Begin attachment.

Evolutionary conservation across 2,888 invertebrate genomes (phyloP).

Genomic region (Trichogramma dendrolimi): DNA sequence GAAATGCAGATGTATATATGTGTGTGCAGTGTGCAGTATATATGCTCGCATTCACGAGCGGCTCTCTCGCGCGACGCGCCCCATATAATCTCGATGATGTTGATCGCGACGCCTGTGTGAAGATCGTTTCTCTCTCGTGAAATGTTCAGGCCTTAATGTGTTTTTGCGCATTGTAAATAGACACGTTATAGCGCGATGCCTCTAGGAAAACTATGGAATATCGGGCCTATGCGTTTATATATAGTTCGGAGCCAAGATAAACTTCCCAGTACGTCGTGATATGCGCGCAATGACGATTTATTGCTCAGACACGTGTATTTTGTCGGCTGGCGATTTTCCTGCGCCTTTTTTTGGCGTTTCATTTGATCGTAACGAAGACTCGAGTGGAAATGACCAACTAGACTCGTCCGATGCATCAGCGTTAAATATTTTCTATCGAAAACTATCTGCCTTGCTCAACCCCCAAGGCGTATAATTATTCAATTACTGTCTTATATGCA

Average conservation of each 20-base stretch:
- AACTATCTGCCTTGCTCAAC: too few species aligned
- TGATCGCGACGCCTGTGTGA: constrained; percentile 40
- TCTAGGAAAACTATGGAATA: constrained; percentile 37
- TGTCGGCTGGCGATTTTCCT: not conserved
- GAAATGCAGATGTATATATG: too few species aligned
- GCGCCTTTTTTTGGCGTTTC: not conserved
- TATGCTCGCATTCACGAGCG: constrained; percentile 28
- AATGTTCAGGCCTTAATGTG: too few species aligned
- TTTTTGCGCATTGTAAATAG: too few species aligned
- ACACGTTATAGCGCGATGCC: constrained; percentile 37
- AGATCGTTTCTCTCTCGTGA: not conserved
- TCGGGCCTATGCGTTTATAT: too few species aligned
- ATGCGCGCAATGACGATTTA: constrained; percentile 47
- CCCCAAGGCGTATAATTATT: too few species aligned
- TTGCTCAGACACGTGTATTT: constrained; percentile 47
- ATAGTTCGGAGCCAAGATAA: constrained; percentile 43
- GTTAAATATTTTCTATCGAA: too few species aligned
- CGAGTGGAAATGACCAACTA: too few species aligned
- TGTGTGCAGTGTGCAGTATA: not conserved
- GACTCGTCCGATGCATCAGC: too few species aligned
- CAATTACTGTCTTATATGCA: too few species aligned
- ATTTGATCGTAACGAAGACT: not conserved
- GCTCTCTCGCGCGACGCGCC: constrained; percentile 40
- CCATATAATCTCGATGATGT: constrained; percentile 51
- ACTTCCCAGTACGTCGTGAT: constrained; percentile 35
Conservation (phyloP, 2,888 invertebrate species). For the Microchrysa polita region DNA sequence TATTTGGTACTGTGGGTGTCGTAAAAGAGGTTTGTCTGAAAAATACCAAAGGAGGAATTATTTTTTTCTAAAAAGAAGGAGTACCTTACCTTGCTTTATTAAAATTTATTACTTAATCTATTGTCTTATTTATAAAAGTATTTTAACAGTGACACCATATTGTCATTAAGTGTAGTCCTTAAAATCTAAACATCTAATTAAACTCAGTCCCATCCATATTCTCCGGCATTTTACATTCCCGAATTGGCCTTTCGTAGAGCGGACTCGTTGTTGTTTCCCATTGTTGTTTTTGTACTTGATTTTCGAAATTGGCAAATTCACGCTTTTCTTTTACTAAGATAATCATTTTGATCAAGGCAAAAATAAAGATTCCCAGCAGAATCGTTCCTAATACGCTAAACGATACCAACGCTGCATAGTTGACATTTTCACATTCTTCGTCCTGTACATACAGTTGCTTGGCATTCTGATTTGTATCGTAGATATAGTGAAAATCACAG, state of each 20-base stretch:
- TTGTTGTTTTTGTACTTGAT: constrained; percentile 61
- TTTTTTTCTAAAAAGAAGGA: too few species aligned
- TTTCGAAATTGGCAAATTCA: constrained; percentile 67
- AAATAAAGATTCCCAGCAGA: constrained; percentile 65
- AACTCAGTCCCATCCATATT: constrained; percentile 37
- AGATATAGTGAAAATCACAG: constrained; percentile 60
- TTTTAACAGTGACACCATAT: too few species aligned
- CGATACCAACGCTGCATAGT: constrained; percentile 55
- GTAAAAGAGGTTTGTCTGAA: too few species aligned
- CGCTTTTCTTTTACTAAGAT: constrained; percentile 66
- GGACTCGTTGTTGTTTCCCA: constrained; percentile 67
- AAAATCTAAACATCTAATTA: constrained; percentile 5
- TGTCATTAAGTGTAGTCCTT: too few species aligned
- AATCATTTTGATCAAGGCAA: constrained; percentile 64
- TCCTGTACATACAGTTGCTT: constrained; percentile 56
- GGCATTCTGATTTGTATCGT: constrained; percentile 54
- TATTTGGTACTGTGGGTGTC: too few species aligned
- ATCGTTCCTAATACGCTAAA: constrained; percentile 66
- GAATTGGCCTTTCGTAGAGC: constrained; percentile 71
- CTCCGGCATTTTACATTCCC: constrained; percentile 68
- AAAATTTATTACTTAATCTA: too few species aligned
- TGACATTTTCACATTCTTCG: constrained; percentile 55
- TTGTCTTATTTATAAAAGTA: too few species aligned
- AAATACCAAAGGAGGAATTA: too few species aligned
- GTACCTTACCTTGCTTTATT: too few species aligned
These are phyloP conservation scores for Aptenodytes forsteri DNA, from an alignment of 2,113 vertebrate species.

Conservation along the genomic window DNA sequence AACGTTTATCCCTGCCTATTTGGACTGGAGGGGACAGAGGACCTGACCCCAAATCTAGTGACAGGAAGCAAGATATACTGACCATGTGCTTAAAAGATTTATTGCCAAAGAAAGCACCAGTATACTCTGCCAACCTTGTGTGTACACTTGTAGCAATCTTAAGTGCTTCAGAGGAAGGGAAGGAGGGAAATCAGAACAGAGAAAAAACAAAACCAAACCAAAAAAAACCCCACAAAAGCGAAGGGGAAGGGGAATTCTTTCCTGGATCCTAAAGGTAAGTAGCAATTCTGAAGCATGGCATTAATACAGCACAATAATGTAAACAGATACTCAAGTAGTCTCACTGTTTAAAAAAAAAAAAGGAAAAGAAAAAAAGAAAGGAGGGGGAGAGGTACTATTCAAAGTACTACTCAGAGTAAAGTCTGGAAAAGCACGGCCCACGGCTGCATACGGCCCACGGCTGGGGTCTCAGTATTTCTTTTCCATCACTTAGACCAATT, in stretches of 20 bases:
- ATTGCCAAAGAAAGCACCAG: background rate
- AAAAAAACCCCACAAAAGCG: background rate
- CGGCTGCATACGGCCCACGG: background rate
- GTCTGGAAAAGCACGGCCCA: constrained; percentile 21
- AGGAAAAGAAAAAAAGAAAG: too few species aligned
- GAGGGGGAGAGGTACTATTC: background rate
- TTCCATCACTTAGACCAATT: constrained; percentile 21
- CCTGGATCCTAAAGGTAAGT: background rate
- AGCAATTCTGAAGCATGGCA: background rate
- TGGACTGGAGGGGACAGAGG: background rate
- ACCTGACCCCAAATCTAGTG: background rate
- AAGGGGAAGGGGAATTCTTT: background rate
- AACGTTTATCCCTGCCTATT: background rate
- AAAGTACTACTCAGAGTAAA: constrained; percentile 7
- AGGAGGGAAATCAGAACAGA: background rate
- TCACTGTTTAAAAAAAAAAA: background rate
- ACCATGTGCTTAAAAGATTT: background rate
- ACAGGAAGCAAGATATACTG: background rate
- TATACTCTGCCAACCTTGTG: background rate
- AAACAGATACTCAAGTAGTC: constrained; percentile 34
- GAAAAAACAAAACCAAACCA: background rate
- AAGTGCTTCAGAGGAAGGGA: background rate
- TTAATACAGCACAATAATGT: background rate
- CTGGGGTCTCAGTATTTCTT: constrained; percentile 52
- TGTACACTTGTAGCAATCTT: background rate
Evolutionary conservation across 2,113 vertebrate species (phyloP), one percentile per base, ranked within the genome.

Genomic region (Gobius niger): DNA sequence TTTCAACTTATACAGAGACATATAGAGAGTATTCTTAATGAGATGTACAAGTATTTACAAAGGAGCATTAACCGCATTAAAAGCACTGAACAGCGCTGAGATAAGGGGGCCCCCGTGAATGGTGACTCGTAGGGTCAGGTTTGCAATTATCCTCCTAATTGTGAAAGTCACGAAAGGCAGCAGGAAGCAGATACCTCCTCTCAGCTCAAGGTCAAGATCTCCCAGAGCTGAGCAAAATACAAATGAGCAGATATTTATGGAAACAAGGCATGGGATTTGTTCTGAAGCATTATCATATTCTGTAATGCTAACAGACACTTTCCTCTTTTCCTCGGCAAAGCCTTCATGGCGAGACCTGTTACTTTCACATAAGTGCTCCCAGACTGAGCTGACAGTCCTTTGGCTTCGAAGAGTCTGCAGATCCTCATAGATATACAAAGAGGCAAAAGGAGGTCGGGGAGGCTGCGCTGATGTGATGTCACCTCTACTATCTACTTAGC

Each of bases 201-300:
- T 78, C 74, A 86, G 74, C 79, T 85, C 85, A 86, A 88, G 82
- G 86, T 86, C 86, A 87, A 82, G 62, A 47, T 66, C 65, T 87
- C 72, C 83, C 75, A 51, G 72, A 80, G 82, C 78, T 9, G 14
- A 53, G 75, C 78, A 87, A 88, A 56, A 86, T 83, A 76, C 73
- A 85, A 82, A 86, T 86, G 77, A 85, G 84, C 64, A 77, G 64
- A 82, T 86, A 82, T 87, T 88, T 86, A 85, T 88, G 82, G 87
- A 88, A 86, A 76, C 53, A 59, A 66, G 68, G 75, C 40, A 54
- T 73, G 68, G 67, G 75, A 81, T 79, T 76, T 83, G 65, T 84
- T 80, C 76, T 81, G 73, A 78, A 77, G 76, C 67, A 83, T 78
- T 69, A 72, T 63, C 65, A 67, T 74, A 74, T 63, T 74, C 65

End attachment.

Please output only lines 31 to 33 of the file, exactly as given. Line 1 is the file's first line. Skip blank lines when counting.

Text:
- TTTTTTTCTAAAAAGAAGGA: too few species aligned
- TTTCGAAATTGGCAAATTCA: constrained; percentile 67
- AAATAAAGATTCCCAGCAGA: constrained; percentile 65